Unimpeded network connectivity is necessary for any business, and setting up your WIFI involves choosing between a Wireless Access Point (WAP) and a router. While they serve the same basic function, there’s a significant difference between Wireless Access Point and router.
The choice between the two for wireless connectivity often comes down to the number of users and needs of the organization. Below, we go over the functions and main differences between the two.
What is a Wireless Access Point?
A Wireless Access Point, or WAP, is a networking hardware appliance that allows you to create a Wireless Local Access Network (WLAN) and is often used in large office buildings where many connections are in use. A popular example is the TP-Link EAP610 Business Access Point.
A WAP lets you connect all computers and devices on one network without cables and wires. The wired networks are connected through a wireless standard, like Bluetooth or WiFi.
WAPs enable devices without in-built WiFi to connect to a wireless network using an Ethernet cable. When the signals run to the access point, they’re transformed from wired to wireless. WAPs also help to extend the wireless coverage of existing networks should the future require increased access.
What is a Router?
A router is a virtual or physical network device that receives, analyzes, and transmits data packets between WiFi-enabled devices such as tablets, laptops, and smartphones. Traditionally, routers were connected to Local Area Network (LAN) devices via Ethernet cables. TP-Link AX1800 WiFi 6 Router is a perfect example.
Over time, wireless routers have become more popular as they’re less cumbersome and easier to install. Wireless routers not only support digital TV services, but you can also use them for Voice Over IP (VoIP) calls. These routers also have password protection features and firewalls, which help to defend against threats outside your LAN.
Wireless Access Point vs. Router: Main Differences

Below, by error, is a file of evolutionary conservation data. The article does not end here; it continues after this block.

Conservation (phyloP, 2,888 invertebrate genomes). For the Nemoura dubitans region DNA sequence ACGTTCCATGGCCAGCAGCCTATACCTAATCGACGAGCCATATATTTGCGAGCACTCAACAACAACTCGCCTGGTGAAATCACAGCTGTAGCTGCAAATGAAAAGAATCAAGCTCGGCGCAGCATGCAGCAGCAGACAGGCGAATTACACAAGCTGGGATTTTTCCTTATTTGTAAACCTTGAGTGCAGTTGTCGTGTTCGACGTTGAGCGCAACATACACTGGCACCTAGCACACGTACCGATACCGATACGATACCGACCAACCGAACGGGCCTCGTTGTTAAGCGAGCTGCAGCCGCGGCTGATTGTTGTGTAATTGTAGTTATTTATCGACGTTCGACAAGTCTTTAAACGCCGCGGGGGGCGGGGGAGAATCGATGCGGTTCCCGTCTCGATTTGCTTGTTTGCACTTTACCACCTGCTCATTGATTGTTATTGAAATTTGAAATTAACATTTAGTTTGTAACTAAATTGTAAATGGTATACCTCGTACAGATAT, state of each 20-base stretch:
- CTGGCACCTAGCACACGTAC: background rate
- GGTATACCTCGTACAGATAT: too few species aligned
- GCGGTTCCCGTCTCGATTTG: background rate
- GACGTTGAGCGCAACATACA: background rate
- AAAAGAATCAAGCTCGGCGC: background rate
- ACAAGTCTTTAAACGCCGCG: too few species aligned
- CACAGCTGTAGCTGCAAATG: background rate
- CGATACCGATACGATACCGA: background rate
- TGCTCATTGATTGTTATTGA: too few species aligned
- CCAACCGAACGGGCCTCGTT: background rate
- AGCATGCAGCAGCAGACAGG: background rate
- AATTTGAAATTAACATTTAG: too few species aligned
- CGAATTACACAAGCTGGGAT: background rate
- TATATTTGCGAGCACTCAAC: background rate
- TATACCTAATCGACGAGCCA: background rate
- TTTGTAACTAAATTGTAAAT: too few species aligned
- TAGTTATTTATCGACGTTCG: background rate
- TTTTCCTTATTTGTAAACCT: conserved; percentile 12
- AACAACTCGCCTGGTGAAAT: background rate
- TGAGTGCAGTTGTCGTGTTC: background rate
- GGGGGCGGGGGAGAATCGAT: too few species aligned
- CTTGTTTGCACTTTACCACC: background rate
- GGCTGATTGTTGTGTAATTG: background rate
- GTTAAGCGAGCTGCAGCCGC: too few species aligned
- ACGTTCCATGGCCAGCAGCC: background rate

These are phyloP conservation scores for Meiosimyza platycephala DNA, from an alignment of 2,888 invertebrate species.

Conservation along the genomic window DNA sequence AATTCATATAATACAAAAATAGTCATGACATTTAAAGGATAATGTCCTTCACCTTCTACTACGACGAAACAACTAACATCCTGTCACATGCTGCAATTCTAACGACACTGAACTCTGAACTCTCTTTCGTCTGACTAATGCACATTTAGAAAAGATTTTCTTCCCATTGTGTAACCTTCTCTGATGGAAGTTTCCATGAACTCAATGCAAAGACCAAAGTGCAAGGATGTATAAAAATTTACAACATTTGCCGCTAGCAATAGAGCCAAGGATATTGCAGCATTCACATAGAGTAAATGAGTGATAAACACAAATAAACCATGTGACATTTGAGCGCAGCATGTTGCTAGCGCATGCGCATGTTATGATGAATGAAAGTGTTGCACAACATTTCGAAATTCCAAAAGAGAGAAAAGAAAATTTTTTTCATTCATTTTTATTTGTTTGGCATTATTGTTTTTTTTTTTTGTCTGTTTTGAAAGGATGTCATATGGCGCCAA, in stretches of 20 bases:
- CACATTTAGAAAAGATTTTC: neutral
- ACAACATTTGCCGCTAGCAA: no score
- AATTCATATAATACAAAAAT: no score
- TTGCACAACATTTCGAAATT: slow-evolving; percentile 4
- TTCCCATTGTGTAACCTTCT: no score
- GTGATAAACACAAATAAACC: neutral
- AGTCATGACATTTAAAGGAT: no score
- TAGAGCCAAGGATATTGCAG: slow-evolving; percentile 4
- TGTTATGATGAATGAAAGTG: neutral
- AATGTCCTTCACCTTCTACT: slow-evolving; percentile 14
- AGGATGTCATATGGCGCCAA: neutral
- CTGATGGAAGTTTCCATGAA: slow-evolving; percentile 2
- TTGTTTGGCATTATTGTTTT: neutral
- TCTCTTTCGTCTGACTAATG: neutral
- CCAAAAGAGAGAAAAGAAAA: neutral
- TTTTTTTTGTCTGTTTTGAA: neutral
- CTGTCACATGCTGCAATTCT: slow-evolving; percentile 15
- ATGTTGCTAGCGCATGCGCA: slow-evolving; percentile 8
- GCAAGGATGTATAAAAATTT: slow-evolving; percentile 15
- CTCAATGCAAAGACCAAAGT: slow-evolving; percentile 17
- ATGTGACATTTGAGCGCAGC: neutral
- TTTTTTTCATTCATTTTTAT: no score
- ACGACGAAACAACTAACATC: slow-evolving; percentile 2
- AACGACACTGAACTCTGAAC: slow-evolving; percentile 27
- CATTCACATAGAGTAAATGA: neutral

Wireless Access Points and routers support WiFi connectivity and work similarly, but they differ in the following ways:
Typically, a wireless router offers WiFi signals to devices directly or connects to a PoE switch, which extends WiFi coverage. Some wireless APs, on the other hand, cannot be connected to a gateway or modem, so you’ll need a WiFi router to work as an intermediary in such a condition.
In most cases, a wireless router will combine the functions of a basic firewall, wireless AP, Ethernet router, and a small Ethernet switch. In essence, a wireless router can work as an access point, but not all access points can function as a router. Wireless access points usually come as an in-built component of devices, network extenders, and routers.
While an access point works as a sub-device within your local area network and only provides access to your already established network, wireless routers help develop a local area network by managing and linking all the connected devices.
Wireless routers are more suitable for residential homes or small offices and organizations with specific access demands. These routers are not scalable to match the growth of network needs as an organization expands.
Wireless Access Points, on the other hand, are typically used in medium to large organizations. More than one WAP will be used to support several users. With a WAP, you can add additional access points as growth demands.
When looking for the best WiFi solution for your business, there are several factors you must consider. Besides the cost and features, you must look at the compatibility with your business needs. As such, you have to do plenty of research to find the best fit for your business. The team at Made By WiFi can assist with WiFi consultation and installation.